Robert Stratton, Senior Patent Agent
PCK | Patent & Trademark Agents | Lawyers
www.pckip.com | @pckip
© Perry + Currier Inc. 2015
Not so long ago, a startup often needed a million dollars or more in seed capital to get itself off the ground and on the path to world domination. Today, however, we often see startups that have seed capital of a hundred thousand dollars or less, and who still have a real chance of succeeding. The “Lean StartUp” has truly arrived. The availability of cloud-based services, shared work spaces and the widespread network of incubators, accelerators and other available support services have transformed the startup ecosystem.
While many of the challenges facing startups have become less expensive or easier for start-ups to handle themselves, there are some very important challenges for which founders will need help. One of these is intellectual property protection, including patents, trademarks, designs and copyrights. Another is getting the legal foundations set up correctly with respect to incorporation and shareholders agreements.
Most startups should seek to select a defensible and suitable brand that they can properly protect with trademark registrations, when and where appropriate. This is especially important for any Internet-based product or service as the startup is effectively “going global” the day the website/product launches. Selecting an appropriate brand upfront can prevent the need to spend large amounts of money and time down the road to, at best, fix problems with the brand or, at worst, to rebrand the company/product. An early discussion of your plans with a trademark professional can be a crucial step. In many cases, a cost strategy can be developed that will minimize your early costs, while still providing reasonable protection.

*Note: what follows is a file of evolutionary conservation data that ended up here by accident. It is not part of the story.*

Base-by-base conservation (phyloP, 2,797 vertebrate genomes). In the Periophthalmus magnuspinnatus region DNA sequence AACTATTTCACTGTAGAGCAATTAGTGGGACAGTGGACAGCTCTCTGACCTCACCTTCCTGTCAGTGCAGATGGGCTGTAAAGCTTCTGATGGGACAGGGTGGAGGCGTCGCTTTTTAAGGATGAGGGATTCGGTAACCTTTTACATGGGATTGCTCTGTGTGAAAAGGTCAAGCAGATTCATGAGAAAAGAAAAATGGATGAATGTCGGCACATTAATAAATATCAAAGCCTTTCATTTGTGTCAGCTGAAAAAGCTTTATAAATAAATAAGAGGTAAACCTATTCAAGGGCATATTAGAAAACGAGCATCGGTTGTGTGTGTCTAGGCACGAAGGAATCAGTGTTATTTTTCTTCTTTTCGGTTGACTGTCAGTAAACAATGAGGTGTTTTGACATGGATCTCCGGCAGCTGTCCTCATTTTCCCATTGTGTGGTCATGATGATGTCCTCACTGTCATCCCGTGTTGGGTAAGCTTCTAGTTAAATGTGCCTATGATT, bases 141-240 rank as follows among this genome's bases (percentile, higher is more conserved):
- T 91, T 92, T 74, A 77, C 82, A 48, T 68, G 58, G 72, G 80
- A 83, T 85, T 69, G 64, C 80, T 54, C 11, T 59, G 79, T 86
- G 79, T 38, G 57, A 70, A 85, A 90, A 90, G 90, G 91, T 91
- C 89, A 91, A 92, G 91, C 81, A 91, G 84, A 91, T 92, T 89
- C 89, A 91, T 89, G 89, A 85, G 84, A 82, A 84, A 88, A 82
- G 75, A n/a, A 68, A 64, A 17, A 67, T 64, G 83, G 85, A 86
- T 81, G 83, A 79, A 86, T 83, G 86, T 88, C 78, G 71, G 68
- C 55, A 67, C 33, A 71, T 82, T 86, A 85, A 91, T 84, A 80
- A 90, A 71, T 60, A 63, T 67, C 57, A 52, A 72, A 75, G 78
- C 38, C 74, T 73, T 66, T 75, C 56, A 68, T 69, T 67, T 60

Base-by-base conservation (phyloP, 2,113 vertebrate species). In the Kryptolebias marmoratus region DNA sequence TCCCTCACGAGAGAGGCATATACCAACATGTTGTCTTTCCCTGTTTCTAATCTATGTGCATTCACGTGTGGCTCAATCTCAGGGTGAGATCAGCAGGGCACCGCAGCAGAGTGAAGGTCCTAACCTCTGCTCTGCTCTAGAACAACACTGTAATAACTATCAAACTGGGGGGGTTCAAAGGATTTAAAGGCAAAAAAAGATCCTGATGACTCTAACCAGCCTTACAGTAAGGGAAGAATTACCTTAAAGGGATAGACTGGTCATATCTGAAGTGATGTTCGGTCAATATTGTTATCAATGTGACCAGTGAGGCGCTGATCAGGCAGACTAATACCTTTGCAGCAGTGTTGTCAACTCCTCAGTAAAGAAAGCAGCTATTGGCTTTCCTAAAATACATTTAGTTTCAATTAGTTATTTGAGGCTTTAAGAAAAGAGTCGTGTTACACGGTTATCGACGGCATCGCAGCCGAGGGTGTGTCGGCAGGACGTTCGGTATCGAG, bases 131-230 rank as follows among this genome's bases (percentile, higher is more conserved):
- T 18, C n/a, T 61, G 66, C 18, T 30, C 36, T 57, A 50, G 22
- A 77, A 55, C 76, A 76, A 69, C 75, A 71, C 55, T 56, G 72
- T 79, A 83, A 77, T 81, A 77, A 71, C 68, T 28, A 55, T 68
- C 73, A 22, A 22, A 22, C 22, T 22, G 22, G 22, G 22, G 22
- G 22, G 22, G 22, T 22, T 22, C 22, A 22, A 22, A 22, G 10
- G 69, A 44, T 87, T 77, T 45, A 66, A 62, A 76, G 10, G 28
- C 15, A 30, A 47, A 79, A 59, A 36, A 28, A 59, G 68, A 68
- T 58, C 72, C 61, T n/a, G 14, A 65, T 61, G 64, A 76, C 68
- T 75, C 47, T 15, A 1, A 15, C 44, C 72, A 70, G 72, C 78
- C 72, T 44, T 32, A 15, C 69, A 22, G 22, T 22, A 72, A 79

Some forms of intellectual property (such as patents and/or industrial designs) have deadlines by which an application to protect those rights must be filed. Patents, in particular, are costly to obtain, and this can be problematic for startups. Yet, many startups are basing their business plans and valuations on their innovation; patents and industrial designs can be the most valuable asset of the company. One of the best strategies to secure protection for your innovation involves the filing of a self-written provisional patent application. On October 21, beginning at 5 p.m., PCK will be providing a hands-on session in which founders can learn the basics of patents from Andrew Currier.
Start ups: Write Your Own Provisional Patent Application by PCK Perry + Currier
Wednesday, 21 October 2015 from 5:00 PM to 8:00 PM (EDT)
Aird & Berlis, 181 Bay Street, Suite 1700, Toronto, Ontario M5J 2T9